When it comes to telling complex stories like climate change, a little perspective can go a long way. This is something that aerial photographer Tom Hegen knows well. Taken from high above the earth, his award-winning images explore the changing relationship between man and nature, documenting the sheer scale of our impact on the planet’s surface. 

“I photograph landscapes that have been heavily transformed by human intervention and show places where nature is channeled, regulated and controlled,” Hegen explained in a recent interview. Through his lens, polluted quarries and melting glaciers appear both abstract and pointed. More often than not, they are also undeniably beautiful, a combination that Hegen hopes will shake something loose in his audience. “I would like to inspire people to look closer at the impact we have on our environment and ask if, and how, we could assume responsibility.” 

Next week, Hegen will speak at Adobe’s star-studded creativity conference to share more about how aerial photography can help people to better understand the world we live in. Perhaps the most powerful precedent for this idea is the story of Earthrise, the iconic snapshot captured from lunar orbit in 1968, which has been considered the most influential environmental photograph ever taken. Though his vantage point is not quite as otherworldly, Hegen’s work similarly uses distance to reveal something new about our collective reality. 

Often, his subjects revolve around the exploitation, processing and consumption of natural resources. One of his most well-known projects is The Quarry Series, which shows the consequences of open pit mining in Germany. In 2019, he traveled to Australia to aim his camera at the ecological footprint of the salt industry. More recently, he published a devastating series on how the Colorado River Delta—which was once a rich wetland—has turned into a dry and desolate desert.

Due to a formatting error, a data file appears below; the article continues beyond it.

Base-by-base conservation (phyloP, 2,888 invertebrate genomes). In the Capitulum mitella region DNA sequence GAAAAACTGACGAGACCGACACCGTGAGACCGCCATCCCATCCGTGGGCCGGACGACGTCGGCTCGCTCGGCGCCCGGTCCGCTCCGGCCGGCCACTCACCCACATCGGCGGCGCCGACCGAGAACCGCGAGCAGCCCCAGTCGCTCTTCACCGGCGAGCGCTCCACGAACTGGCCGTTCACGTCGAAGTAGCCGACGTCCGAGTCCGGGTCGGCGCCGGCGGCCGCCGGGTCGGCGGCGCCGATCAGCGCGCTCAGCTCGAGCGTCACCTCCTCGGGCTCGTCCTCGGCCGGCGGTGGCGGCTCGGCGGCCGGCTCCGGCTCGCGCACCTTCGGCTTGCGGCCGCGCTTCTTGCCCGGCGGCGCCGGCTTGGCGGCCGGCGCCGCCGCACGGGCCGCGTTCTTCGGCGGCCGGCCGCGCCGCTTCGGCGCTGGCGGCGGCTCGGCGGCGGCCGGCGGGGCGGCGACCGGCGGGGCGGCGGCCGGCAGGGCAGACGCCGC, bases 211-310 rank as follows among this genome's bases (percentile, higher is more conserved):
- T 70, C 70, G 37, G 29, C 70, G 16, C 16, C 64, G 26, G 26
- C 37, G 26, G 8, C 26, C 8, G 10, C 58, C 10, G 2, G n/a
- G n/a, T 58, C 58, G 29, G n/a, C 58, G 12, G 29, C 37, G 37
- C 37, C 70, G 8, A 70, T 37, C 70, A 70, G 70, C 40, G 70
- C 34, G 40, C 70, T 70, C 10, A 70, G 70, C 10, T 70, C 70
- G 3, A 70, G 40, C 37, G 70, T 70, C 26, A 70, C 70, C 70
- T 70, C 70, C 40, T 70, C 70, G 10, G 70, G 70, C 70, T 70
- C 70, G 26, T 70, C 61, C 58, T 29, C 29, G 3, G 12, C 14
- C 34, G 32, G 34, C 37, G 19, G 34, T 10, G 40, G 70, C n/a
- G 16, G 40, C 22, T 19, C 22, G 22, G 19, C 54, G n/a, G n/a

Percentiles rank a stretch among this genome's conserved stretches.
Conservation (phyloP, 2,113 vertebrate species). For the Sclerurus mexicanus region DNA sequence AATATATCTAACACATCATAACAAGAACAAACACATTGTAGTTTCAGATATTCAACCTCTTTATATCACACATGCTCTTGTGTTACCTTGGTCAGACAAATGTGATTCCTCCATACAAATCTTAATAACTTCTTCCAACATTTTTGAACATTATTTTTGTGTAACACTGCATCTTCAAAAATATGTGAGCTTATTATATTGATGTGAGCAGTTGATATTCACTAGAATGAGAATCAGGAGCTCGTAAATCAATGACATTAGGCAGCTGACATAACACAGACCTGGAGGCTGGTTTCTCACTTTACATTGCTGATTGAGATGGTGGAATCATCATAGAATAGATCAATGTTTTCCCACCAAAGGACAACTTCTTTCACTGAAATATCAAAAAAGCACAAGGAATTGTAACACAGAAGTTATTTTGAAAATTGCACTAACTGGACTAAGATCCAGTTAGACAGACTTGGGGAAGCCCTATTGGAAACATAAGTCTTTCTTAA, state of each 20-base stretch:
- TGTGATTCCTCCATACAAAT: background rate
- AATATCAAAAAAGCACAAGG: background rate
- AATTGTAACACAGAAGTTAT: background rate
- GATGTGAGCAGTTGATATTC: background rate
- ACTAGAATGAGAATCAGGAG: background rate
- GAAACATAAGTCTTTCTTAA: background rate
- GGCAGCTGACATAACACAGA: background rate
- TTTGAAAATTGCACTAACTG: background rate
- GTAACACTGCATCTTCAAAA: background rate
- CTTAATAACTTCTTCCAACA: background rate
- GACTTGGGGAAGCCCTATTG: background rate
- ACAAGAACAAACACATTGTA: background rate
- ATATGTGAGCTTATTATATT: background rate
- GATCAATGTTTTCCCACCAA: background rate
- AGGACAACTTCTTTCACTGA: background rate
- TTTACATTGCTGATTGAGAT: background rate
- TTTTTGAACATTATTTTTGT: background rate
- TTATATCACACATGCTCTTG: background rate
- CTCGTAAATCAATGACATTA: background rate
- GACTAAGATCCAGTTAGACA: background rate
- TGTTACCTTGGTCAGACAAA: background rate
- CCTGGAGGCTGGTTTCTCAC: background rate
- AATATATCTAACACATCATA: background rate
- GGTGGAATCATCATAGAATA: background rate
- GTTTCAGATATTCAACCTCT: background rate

The Quarry Series (2016).

The Salt Series II (2019).

The Colorado River Delta Series (2021).

The Greenhouse Series (2019).

Once in a while, Hegen also photographs some of humanity’s more positive contributions to the planet.
The Greenhouse Series, for example, he brings attention to the innovative indoor farms that are being built by the Dutch, and the necessary work of producing more food with less resources. Though the images are more ambiguous, the goal remains the same: to cut through the noise and provide entry points for reflection. “To make progress, I believe that we need information on various levels as a base to make decisions and take action,” says Hegen. “The more information we have, the more significant the impact of that development will be. And that information can come from scientists, educators, poets or on a visual basis by artists. So the medium of photography can help to start a conversation.”

If you’d like to learn more about Hegen’s take on visual journalism, you can join his talk at Adobe MAX 2021 this Wednesday, 27 October. Registration to the virtual session is free, and open to all.

To learn more about the event, and see the full catalog of sessions, visit max.adobe.
All images by Tom Hegen.

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